Victory Parade at London Edge 2016
Victory Parade

They're also a pretty small operation, which probably likewise explains why you don't see them working with bloggers all that much. I learned - with total dismay - that the chocolate pattern I've set my heart on (see pic in last year's post) is about to run out. I couldn't bear to miss it... So if you follow my Instagram or Facebook page, you'll know how that story ended (hint: not with me being rich). Anyway, my friend fell head over heels for this adorable bunny and mushroom print.

Victory Parade at London Edge 2016
Victory Parade

Special mention as well for Dolly & Dotty, whose stand was small, but so packed with goodies it was hard to see everything. So many prints!

Dolly & Dotty at London Edge 2016
Dolly & Dotty

Accessories

So the first thing to say, before I go any further, is I met the bag love of my life on the Hell Bunny stand. That's right, Hell Bunny are about to release their FIRST bag range. At first glance I didn't really care for them - they're mostly on the kitschy side and not too dissimilar from what other brands are producing. And then I looked again... and I saw this:

Hell Bunny mint green bag at London Edge 2016
Hell Bunny bag

This sparkly (not showing at all well in the photo as sparkles never do), mint green frame bag of my dreams was staring right back at me. With every last inch of my resolve, I didn't steal it (even though it matched my skirt SO well it was practically asking for it), but vowed that we would meet again. Don't know where, don't know when... 

Banned heart bag at London Edge 2016
Banned bags

I also fell for the majority of Banned's bag range too, but particularly this charming heart-shaped wicker bag. Which some of you might think looks am awful lot like Voodoo Vixen's recent design  and I think that's true, but I always prefer white accents to black for wicker (and summer generally), so Banned won the battle of the heart-shaped wicker bags, for me.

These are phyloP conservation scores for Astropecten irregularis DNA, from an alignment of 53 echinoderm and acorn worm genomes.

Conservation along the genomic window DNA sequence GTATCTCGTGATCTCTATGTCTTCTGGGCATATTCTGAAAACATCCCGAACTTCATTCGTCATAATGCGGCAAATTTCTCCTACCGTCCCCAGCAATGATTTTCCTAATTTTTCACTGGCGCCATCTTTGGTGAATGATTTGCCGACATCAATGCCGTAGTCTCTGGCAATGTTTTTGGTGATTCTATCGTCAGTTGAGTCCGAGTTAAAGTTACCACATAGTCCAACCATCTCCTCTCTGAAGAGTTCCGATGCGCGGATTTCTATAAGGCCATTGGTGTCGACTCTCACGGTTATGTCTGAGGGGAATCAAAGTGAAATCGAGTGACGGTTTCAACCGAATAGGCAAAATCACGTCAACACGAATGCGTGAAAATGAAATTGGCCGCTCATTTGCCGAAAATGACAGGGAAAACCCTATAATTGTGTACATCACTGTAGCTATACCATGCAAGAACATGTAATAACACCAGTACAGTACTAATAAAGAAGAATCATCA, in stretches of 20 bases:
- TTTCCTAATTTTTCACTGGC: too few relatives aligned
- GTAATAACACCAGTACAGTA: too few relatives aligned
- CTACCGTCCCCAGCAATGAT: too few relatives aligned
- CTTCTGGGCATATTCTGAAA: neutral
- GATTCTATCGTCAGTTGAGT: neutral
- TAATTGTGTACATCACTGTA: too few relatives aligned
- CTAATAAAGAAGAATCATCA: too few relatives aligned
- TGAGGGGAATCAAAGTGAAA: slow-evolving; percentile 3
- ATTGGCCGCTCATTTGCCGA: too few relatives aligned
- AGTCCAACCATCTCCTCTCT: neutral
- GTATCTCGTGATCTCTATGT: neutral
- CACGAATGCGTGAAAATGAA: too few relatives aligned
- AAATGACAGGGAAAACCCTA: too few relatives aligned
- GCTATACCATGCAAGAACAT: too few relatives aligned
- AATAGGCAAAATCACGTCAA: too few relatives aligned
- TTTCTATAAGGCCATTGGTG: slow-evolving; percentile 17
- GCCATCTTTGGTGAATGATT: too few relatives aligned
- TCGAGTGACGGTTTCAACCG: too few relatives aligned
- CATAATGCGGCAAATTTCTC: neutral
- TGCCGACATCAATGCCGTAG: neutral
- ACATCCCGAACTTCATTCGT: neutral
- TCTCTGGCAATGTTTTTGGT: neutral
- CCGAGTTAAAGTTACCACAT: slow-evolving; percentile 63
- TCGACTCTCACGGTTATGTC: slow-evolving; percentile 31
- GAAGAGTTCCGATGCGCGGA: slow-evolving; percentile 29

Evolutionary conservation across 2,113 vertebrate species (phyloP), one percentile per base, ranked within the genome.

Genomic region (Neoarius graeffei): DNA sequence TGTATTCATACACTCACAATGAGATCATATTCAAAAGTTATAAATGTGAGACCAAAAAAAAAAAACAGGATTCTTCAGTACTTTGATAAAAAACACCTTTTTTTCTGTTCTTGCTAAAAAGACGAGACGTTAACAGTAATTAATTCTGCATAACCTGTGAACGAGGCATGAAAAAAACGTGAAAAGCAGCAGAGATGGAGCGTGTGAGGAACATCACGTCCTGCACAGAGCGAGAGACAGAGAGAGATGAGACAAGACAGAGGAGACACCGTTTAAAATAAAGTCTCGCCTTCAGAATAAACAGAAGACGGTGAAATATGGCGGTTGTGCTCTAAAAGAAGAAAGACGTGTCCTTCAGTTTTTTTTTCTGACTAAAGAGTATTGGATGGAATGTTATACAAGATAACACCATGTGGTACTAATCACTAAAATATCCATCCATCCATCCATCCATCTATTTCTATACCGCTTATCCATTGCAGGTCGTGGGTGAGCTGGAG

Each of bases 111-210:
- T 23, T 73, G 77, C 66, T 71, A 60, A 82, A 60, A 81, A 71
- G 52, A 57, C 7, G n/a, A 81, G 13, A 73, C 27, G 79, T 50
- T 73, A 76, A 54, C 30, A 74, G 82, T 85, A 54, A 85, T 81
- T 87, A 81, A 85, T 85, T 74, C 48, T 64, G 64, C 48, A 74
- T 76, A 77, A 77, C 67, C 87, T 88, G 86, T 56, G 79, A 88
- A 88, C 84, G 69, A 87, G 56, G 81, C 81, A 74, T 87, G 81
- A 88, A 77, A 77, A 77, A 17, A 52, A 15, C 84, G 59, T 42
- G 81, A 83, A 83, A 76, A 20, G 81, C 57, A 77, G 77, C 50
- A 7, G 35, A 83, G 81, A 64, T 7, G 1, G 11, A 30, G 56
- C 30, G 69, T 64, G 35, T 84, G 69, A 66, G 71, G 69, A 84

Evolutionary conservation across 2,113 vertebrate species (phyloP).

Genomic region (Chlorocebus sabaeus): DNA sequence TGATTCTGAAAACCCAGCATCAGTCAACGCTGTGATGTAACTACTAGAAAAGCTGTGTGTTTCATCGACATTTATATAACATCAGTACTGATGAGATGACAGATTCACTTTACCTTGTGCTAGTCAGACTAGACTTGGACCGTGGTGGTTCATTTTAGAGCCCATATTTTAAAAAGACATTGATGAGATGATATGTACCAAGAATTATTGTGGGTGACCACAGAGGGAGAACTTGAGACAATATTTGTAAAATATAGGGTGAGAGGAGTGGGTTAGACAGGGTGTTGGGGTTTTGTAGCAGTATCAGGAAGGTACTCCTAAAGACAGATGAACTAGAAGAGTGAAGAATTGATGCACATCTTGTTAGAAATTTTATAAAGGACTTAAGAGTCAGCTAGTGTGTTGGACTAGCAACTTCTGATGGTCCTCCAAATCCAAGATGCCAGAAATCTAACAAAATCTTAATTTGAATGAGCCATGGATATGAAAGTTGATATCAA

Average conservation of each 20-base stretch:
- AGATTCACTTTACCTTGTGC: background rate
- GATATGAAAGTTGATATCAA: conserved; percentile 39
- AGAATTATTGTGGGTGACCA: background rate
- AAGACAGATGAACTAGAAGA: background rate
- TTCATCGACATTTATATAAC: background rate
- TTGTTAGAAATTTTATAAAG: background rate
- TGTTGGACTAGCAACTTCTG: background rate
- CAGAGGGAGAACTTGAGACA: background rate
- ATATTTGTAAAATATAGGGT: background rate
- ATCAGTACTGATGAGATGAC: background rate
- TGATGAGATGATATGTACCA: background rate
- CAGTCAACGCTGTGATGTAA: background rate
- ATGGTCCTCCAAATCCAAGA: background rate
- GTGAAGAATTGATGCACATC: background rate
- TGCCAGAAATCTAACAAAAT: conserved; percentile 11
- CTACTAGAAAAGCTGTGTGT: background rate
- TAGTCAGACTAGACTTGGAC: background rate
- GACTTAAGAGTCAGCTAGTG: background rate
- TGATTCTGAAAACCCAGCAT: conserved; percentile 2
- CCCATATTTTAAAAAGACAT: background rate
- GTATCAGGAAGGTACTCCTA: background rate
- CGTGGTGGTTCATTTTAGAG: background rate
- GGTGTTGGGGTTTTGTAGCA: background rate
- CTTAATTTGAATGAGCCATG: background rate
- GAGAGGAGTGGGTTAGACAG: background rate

CiCi meets Cam at Bow and Crossbones stand at London Edge 2016
CiCi with Cam, Bow and Crossbones

Moving on from bags, we come to jewellery and a lovely chat was had on the Bow and Crossbones stand with (frankly gorgeous) owner, Cam. I learned that her company has now been going for ten years and is just her and her husband, which is seriously impressive to me as BOY does she have a huge range! So much sparkly fakelite... So many colours and shapes... and, also, seahorses! How did everyone know I love seahorses? I hope to up my jewellery game even more this year and I think Bow and Crossbones are going to be one of my top choices for range and affordability.

Bow and Crossbones stand at London Edge 2016
Bow and Crossbones

Bow and Crossbones stand at London Edge 2016
Bow and Crossbones

And finally, although as I say by no means extensively, we have Erstwilder's stand. So many brooches it was impossible to even work out how many different styles were there. A lot, is all I know. And don't they look so impressive when put together like this?